It’s an age-old emotion, one that was even outlined in the Bible:
“When they came together in Galilee, he said to them, ‘The Son of Man is going to be betrayed into the hands of men. They will kill him, and on the third day he will be raised to life.’ And the disciples were filled with grief.” (Matt 17:22-23 NIV)
There is a process that we all go through when something bad happens. It’s called the grieving cycle. You’ve all heard of it, it’s the natural chain of emotion that we experience when dealing with grief. It has been described in the following way:
Shock stage: Initial paralysis at hearing the bad news. Denial stage: Trying to avoid the inevitable. Anger stage: Frustrated outpouring of bottled-up emotion. Bargaining stage: Seeking a way out. Depression stage: Final realization of the inevitable. Testing stage: Seeking realistic solutions. Acceptance stage: Finally finding the way forward.
Although this has been described as a cycle, experts now tell us that it is more of a process. It is natural, it is normal, it is healing. The only problems arise when we get stuck in one of these phases.
In Dealing with Grief, Part 1, we will be looking at defining the different stages of the grieving cycle, and discussing possible outcomes of getting stuck in any one of these stages, and in Dealing with Grief, Part 2, we will be looking at how to safeguard ourselves from getting stuck in these stages!
Let’s take a look at each stage individually:
The Shock stage: It is a normal thing. You hear bad news, and you are in shock. When I received the call that my brother had committed suicide, I couldn’t even respond. I just sat there in my office, my cell phone to my ear, with my mouth hanging open sputtering about how I didn’t have a good connection. Perfectly normal. But what if I had stayed in this stage? You hear stories of people who have heart attacks and die over the shock of bad news. Others become mute, unresponsive. Why? Because their minds cannot deal with what they have heard.
The Denial Stage: Human nature dictates that we try to avoid the inevitable. When I received news that my dad had passed away, my first response was this: “No, they must have gotten it wrong! It couldn’t have been my DAD you were talking about who had a heart attack! He was a picture of health!” Again, very normal. But what if I had never gotten beyond this stage? I would have never gone to the funeral. I wouldn’t have been there for my mom and my husband. I would have just continued my life in status quo, though somewhere along the line, I might have begun to get angry at my dad for not contacting me!
The Anger Stage: It is perfectly human for us to become angry at the one(s) who have hurt us. And not only is it perfectly natural, it is also necessary! We cannot keep those pent-up emotions inside! We have to let them out! Before my brother’s funeral, I had the opportunity to have a private visitation. Up until this point, I had been pretty strong, and it wasn’t until that moment that I realized how angry I was. And I laid all of my frustrated anger out in that private room, where no one could hear me, and I left feeling refreshed. What would have happened had I not done so? Unforgiveness would have moved in and I would have become bitter and angry. We’ve all met angry people, people who have been hurt by someone or something and who never get over it. Either they have no avenue for release, or they do not employ it and they never forgive.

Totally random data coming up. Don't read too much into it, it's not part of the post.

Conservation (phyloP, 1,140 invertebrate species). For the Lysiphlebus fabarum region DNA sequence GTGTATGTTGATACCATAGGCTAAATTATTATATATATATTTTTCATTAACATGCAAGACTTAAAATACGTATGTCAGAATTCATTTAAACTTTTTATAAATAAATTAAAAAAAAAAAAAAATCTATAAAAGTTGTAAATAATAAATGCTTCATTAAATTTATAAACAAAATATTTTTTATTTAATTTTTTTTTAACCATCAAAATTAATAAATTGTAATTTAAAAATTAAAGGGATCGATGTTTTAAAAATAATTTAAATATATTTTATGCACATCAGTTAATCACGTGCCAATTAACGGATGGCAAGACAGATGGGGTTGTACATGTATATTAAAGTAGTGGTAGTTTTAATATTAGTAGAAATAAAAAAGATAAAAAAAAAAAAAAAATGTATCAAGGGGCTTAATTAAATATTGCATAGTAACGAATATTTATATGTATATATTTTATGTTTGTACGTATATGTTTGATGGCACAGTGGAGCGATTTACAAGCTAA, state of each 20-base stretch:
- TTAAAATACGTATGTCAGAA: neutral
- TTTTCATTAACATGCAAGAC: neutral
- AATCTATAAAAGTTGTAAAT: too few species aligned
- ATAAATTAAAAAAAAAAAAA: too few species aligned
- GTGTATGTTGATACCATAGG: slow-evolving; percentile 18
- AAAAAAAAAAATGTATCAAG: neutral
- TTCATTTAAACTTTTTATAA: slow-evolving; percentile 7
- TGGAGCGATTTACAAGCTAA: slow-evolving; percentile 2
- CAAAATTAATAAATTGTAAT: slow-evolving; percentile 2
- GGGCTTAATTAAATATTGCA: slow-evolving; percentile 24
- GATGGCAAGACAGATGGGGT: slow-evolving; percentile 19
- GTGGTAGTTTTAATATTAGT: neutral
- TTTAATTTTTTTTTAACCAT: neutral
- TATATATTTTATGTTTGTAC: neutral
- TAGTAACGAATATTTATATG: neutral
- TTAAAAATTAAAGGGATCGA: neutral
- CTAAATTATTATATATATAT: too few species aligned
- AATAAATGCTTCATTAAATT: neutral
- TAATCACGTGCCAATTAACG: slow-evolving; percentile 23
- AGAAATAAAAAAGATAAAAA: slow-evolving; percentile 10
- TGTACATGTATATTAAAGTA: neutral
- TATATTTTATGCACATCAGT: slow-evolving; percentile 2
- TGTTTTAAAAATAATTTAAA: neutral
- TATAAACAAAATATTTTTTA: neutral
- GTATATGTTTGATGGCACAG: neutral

Bargaining Stage: When faced with bad things, it’s natural for us to seek a way out. When told that I was going to lose the other Speech Pathologist on my team at work, I went out and bargained. I begged, I pleaded, I reasoned, I did everything in my power to help my manager and those above her to realize how this was a very bad idea. Why? Because I felt helpless. It gave me something to do. If I had become stuck in this stage however, I would have never been able to come up with reasonable alternatives!
Depression Stage: Okay, so we have been in shock, we have been in denial, we’ve been angry, we’ve even tried bargaining, but nothing is helping. What now? This is where the brain shuts down and quits trying. This is the depression stage. Again, very, very natural. Not so long ago, I became overwhelmed with new referrals at work. I couldn’t keep up! Since I have a strong work ethic, it wasn’t long before all of my thoughts were consumed with the fact that the work was piling up and my patients weren’t getting the care they needed. It came to the point that I could no longer find joy in anything around me. We’ve all experienced what it’s like to get stuck in the depression stage! What sad lives we live until we break out!
Testing Stage: This is the stage where healing begins to happen. After my dad died, I spent a bit of time in this stage, planning different scenarios for my mom, for my family, trying to figure out what would be the best way to go on without him. This is an important stage, but it is also important to eventually stop planning and move ahead. Otherwise, the problem never gets resolved. I did finally find a scenario that worked, and when we moved ahead to pursue it, it led to:
Acceptance Stage: We were able, as a family, to move forward. This is the one stage, friends, that it’s okay to get stuck in!
But how can we avoid getting stuck in one of these stages? Join us next week, for The Grieving Cycle, Part b: How to Keep From Getting Stuck!
In His love,
Lyn Chaffart, Mother of two teens, Author and Moderator for The Nugget, a tri-weekly internet newsletter, and Scriptural Nuggets, a website devoted to Christian devotionals and inspirational poems, www.scripturalnuggets.org , with Answers2Prayer Ministries, www.Answers2Prayer.org .
(To access the entire “Dealing With Grief” mini-series, please click here.)